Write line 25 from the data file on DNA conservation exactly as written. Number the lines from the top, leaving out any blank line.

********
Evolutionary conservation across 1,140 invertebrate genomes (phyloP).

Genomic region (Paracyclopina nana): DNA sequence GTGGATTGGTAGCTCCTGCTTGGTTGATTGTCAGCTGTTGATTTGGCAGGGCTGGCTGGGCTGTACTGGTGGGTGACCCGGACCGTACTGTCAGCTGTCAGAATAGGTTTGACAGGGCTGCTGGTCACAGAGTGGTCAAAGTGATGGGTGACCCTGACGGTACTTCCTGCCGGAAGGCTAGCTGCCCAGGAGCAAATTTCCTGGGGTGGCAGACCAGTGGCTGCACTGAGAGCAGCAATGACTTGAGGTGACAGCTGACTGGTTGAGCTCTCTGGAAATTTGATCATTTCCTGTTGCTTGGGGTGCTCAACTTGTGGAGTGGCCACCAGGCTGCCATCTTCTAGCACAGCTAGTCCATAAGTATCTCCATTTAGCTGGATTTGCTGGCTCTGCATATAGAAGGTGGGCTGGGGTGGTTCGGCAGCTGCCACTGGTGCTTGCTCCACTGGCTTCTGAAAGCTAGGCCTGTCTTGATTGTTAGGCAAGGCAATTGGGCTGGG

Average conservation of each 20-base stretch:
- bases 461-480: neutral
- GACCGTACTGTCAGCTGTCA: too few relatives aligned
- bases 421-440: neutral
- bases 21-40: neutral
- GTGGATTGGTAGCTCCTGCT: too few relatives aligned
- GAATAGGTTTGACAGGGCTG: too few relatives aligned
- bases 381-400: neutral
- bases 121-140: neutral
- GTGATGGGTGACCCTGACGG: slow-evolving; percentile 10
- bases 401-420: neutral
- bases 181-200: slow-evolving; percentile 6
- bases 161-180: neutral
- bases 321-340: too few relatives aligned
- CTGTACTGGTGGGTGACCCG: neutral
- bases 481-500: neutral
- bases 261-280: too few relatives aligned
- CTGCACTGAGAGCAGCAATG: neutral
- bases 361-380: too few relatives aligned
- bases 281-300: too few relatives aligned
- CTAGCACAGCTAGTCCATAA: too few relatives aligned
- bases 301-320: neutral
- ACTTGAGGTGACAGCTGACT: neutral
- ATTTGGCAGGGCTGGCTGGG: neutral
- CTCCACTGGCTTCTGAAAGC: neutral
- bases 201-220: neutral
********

- ACTTGAGGTGACAGCTGACT: neutral